“Your tapestries are so fine,” the merchant says in wonder, “that you must be blessed by the goddess Athena.”
Arachne tosses her head, braided hair falling over her shoulder like an obsidian waterfall, “What’s Athena got to do with it? My hands wove these, not hers.”
The merchant blanches and looks to the sky, as if expecting Zeus himself to smite them for blasphemy. Personally, she thinks the king of the gods has better thing to do with his time. “Ah,” he says weakly, “I suppose.”
He pays her for her wares and she leaves, almost immediately bumping into a hunched old woman with grey eyes. “Do you not owe Athena thanks for your talent?” she croaks, gnarled hands curled over a cane.
Arachne is not stupid, but she is foolish. They will tell tales of it. She looks into those grey eyes and declares, “Athena should thank me, since my talents earn her so much praise.”
She pushes past her and keeps walking, ignoring the goddess in humans skin as she disappears into the crowd.
They will tell tales of her hubris. They will all be true.
The next day she bumps into the same old woman at the market. Everything goes downhill from there.
“Know your place, mortal,” Athena says, grey eyes narrowed. There is a crowd around them, and Arachne could save herself, could walk away unscathed, and all she has to do is say her weaving is inferior to that of a goddess.
She will not lie.
“I do,” she says coolly, “and in this matter, it is above you.”
She is not honest as a virtue, but as a vice.
Athena challengers her to a weaving contest. She accepts.
Gods are not so hard to find, if you know where to look.
“It’s a volcano,” the baker repeats, looking down at her coins, as if he feels guilty for taking money from someone who’s clearly not all there.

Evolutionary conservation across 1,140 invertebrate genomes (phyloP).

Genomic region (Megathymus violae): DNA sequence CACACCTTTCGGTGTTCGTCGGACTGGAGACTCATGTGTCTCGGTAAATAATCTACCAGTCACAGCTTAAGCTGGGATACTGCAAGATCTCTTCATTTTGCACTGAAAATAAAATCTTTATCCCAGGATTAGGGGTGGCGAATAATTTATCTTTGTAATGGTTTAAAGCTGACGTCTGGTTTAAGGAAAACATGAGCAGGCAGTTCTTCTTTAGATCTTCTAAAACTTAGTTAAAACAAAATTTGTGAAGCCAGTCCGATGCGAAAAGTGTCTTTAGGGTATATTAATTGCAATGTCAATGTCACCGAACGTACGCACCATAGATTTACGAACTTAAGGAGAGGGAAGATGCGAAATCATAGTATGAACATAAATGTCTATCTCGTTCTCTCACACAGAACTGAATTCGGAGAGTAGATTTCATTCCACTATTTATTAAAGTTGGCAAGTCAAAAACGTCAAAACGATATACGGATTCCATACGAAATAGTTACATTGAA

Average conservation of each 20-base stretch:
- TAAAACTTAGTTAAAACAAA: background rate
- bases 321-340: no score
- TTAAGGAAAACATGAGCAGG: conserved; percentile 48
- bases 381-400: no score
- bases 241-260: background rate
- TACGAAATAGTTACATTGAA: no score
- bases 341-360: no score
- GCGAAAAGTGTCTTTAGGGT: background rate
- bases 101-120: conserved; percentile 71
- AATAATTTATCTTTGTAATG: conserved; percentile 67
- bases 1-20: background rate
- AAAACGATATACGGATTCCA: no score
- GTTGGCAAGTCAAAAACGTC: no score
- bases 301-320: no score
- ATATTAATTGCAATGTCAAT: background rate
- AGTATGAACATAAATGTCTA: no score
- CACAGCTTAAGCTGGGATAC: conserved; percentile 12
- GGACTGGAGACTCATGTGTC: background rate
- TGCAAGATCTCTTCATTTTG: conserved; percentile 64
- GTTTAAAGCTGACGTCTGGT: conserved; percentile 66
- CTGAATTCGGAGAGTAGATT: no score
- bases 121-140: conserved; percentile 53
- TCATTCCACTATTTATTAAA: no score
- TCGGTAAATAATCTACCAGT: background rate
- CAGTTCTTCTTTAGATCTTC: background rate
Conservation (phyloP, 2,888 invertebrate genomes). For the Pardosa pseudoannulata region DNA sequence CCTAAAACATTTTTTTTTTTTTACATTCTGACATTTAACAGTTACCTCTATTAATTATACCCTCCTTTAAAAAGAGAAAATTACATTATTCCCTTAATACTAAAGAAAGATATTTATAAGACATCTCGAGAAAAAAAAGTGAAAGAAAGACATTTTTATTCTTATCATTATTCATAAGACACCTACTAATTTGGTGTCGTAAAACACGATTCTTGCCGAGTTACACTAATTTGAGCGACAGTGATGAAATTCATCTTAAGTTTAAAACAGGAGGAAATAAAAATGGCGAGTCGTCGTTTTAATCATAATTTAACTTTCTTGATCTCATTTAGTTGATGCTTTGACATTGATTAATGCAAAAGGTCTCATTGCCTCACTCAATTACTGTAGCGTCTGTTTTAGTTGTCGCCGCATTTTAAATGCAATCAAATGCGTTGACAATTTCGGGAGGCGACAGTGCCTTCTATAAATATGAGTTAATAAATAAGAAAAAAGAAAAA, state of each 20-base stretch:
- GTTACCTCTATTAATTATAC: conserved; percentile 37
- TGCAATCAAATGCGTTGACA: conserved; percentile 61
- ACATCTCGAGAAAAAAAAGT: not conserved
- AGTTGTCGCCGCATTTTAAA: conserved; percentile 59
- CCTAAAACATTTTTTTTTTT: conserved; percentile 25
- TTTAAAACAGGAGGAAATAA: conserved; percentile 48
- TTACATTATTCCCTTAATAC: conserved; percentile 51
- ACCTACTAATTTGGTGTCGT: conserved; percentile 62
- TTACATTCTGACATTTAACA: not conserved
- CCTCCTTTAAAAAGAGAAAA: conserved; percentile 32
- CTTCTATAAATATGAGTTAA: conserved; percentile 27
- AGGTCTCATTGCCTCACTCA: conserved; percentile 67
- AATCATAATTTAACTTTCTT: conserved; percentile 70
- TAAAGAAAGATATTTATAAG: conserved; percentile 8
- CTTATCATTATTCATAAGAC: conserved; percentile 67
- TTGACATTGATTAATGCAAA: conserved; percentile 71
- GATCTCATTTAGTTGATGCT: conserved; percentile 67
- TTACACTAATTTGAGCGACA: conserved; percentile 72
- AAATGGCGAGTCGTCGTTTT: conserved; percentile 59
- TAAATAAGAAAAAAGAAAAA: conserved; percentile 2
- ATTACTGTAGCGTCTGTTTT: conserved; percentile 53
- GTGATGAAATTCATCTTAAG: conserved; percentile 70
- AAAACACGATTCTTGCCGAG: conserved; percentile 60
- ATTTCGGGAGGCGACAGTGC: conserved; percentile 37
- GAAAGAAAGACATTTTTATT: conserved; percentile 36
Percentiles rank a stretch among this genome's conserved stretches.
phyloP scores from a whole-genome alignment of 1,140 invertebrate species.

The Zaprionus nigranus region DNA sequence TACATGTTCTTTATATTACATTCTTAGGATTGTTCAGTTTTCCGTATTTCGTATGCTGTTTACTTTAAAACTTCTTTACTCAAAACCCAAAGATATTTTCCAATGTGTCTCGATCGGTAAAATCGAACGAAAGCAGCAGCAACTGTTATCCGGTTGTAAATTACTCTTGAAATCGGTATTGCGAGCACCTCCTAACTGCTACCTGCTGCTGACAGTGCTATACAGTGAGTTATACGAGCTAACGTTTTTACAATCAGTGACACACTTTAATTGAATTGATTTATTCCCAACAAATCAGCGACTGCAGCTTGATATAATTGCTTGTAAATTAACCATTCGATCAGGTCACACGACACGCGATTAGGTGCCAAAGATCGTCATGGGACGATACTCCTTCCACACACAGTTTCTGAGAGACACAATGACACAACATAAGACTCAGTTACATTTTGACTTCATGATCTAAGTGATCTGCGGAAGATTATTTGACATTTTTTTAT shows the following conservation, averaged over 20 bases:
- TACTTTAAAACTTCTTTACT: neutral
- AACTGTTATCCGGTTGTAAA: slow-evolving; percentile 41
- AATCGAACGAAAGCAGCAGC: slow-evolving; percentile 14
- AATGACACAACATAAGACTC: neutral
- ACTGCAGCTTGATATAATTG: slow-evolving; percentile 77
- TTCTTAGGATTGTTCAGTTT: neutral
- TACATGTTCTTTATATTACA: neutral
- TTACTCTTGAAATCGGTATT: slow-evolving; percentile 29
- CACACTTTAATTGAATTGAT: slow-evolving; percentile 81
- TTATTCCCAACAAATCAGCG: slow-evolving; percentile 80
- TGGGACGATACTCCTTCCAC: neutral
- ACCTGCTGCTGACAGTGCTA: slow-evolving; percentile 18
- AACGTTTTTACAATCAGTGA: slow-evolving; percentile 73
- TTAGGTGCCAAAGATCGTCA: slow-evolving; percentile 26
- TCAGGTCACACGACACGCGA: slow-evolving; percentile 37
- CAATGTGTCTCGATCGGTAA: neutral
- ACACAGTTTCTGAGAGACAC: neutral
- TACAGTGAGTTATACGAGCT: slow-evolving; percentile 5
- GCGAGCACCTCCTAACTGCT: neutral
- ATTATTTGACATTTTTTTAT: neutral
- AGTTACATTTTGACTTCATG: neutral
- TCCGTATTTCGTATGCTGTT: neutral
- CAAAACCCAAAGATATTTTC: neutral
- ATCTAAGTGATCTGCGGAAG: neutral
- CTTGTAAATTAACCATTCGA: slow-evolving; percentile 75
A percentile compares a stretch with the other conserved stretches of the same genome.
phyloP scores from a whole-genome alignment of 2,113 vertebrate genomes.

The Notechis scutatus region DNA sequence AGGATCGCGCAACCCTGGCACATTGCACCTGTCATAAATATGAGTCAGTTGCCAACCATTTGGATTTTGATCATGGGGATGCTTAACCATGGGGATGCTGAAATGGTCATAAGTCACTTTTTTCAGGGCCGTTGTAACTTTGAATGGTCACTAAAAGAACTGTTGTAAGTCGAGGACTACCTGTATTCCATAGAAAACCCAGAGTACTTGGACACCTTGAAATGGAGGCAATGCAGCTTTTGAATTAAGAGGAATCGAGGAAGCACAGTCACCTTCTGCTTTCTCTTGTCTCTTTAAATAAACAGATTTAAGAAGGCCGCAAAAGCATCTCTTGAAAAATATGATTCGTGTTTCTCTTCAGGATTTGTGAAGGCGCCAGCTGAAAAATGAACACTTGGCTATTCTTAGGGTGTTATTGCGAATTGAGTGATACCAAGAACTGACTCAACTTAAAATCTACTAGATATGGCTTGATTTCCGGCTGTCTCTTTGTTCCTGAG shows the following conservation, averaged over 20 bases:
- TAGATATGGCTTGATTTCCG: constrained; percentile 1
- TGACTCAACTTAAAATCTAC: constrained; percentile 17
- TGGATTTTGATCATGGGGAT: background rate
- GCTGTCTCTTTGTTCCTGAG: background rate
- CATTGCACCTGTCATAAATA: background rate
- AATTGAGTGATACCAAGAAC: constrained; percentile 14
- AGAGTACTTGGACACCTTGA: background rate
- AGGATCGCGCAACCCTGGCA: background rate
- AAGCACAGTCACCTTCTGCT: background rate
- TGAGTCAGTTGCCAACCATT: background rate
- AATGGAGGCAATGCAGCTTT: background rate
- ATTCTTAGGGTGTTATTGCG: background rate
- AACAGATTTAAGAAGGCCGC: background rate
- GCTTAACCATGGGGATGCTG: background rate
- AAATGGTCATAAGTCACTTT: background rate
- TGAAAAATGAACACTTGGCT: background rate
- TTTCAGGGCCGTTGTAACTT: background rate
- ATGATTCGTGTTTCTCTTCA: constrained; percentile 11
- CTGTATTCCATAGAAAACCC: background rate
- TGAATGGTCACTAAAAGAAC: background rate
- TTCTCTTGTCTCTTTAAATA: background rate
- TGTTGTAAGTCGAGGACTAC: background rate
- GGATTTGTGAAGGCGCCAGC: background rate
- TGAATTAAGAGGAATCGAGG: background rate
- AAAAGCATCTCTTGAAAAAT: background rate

She grabs her bag of sweet breads and adds it to her pack before swinging it over her shoulders, “Yes, I know. Half a day’s walk, you said?”
“A volcano,” he insists, as if she did not hear him perfectly well the first dozen times.
“Thank you for your help,” she says. He’s shaking his head at her, but she knows what she’s doing.
She walks. She grows hungry, but does not touch the bread she paid for, and walks some more. The sun’s begun to set by the time she makes it to the base of the volcano. It’s tall, impossibly large, and for a moment the promise of defeat threatens to overwhelm her.
But Arachne does not believe in defeat, in loss. They will tell tales of her hubris. Those tales will be true.
She ties a scarf around her braids then hikes her skirt up and ties the material so it falls only to her thighs. She fits work roughened hands into the divots of cooled magma and begins her slow ascent.
The muscles in her legs and arms shake, and her hunger pains are almost as distracting. Her once white dress is dirt smeared and torn and sweat makes her itch as it covers her body and drips down her back.
“What are you doing?”
Arachne turns her head and bites back a scream, looking into one giant eye. The cyclops holds easily to the volcano’s edges, even though her hands are torn and bleeding. She swallows and says, “I heard you like honeyed bread. Is it true?”